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Why People Get LostThe Psychology and Neuroscience of Spatial Cognition$
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Paul Dudchenko

Print publication date: 2010

Print ISBN-13: 9780199210862

Published to Oxford Scholarship Online: September 2010

DOI: 10.1093/acprof:oso/9780199210862.001.0001

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PRINTED FROM OXFORD SCHOLARSHIP ONLINE (oxford.universitypressscholarship.com). (c) Copyright Oxford University Press, 2021. All Rights Reserved. An individual user may print out a PDF of a single chapter of a monograph in OSO for personal use. date: 27 July 2021

The hippocampus as a cognitive map

The hippocampus as a cognitive map

(p.115) Chapter 6 The hippocampus as a cognitive map
Why People Get Lost

Paul A. Dudchenko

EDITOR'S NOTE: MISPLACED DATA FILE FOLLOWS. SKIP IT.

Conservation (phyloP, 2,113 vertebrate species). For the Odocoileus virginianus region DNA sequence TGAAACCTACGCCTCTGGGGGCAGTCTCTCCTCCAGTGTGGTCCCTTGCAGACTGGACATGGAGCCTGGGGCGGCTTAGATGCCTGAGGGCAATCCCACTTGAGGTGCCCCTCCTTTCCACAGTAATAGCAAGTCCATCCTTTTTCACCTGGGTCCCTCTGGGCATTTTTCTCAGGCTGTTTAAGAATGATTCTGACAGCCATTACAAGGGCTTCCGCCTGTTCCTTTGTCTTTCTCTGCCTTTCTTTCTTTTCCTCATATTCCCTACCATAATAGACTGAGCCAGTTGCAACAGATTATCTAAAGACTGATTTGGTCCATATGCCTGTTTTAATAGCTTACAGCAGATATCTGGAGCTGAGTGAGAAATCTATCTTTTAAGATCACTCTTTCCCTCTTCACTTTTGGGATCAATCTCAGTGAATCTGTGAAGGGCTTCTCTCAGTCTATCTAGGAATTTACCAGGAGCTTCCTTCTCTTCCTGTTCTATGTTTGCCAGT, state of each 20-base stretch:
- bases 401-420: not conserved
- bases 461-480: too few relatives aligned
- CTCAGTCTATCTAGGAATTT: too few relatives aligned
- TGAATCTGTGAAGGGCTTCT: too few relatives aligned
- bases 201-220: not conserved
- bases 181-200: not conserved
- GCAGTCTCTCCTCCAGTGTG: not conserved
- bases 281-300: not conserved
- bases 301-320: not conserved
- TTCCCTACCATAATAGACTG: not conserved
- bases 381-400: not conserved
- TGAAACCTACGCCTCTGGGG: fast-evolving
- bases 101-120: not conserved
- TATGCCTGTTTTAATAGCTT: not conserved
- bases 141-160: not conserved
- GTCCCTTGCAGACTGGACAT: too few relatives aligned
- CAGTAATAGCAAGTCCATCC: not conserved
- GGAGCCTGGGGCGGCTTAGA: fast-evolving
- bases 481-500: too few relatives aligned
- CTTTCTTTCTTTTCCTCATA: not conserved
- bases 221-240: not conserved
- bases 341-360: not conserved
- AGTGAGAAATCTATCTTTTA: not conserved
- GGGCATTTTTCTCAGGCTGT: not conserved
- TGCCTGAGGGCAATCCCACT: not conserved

Oxford University Press

This chapter begins with a consideration of H. M., a patient who developed a profound amnesia following the removal of a portion of his hippocampus. Findings from H. M. led to the distinction between different types of memory, and also spurred experimental interest in the hippocampus. Pioneering experiments by John O'Keefe led to the discovery of place cells — neurons within the hippocampus then fire in specific places. Together with Lynn Nadel, O'Keefe reviewed the literature on the hippocampus and proposed an influential theory on the neuroscience of spatial cognition in The Hippocampus as a Cognitive Map. The chapter considers this work, and updates their review of the findings from experiments in which the hippocampus is removed. It concludes with a consideration of alternative views of the hippocampus, and the evidence of impaired spatial abilities in human amnesiacs.

Keywords:   cognitive map, hippocampus, place cells, H. M, amnesia, neuropsychology, neuroanatomy, John O'Keefe, Lynn Nadel

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